Ring-billed Gull with snow on its bill – Nikon D500, f9, 1/2000, ISO 320, +0.3 EV, Nikkor 500mm VR with 1.4x TC, natural light
During the winter I am able to get close up portraits of the gulls that visit my local pond by staying in a vehicle and using it as a mobile blind and for me that is thrilling because I rarely get close up photo of gulls at any other time of the year. It has been nearly two years since I took this photo so I don’t recall if this Ring-billed Gull was calling or if it just opened its bill because another gull got too close to this one but I liked the open bill against the out of focus, icy blue water of the pond.
I’m not sure how this Ring-bill Gull got the snow on its bill but when I looked through my viewfinder I liked all of fine details I had in the snow, the bill and the white plumage of the gull and I felt I had to take photos of it. This photo also shows the ring around the bill that gave this species its name plus the orange colored gape that turns to red during the breeding season. Those snowflakes on the on the bill really draw my eyes to this Ring-billed Gull portrait.
There are times when I share photos of gulls that I feel the need to defend them because there are so many people that dislike or even hate gulls when personally I find them just as beautiful and fascinating as any other of the bird species I photograph. Perhaps I should try to stop feeling that way and just let my photos of their beauty speak for themselves.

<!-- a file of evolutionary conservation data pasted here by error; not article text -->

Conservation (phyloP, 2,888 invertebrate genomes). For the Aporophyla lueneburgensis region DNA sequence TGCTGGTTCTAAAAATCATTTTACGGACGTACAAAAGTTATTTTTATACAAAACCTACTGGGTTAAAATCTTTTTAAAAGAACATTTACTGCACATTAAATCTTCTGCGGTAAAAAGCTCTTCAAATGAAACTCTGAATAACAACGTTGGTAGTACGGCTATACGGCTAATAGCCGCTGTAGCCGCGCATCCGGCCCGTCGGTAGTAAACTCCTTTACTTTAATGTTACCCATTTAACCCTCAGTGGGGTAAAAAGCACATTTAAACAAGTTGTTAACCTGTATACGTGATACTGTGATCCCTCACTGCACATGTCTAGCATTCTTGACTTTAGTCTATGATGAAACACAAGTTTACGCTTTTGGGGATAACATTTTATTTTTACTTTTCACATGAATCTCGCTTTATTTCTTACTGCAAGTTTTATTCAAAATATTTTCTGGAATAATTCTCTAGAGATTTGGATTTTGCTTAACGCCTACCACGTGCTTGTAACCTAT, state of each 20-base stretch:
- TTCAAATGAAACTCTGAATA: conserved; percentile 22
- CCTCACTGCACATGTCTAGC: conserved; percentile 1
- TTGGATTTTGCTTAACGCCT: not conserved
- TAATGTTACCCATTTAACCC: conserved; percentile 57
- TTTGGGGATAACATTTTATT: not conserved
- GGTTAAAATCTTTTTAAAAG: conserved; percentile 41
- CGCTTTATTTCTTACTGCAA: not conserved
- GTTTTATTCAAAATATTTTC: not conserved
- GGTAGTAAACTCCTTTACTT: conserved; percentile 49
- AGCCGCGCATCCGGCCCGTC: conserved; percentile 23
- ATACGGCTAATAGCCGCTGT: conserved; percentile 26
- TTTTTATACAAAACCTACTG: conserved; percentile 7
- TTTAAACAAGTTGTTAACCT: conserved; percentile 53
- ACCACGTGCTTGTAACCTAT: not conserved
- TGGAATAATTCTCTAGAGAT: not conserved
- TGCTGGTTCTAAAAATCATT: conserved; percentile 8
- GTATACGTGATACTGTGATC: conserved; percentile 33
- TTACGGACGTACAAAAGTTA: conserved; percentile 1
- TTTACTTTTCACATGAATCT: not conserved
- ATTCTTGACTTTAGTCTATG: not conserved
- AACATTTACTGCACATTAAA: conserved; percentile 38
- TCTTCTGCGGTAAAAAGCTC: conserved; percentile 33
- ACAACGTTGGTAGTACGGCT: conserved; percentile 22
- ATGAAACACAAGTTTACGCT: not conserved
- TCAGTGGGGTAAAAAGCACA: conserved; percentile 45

The radar/satellite looks promising this morning so maybe I will be able to get out into the field to look for some birds today!
Life is good.
Ring-billed Gull facts and information:
- Ring-billed Gulls are medium-sized gulls with slim short bills that show a black ring at the tip when they are adults. They are a soft gray above with white heads during the breeding season and brownish streaked heads in nonbreeding plumage. They have yellow legs.
- They are sociable gulls and will fly and flock together in the hundreds or thousands.
- Ring-billed Gulls can be found at inland bodies of water during the breeding season and coastal beaches during the winter. They can also be found at dumps, parking lots, and freshly plowed agricultural fields.
- During the 19th century these gulls were hunted for their plumage.
- They lay 2 to 4 eggs which hatch in 21 to 28 days, both sexes incubate.
- They are migratory.
- A group of gulls can be called a “squabble”, “flotilla”, “screech” and “scavenging” of gulls.
- Ring-billed Gulls can live up to 32 years.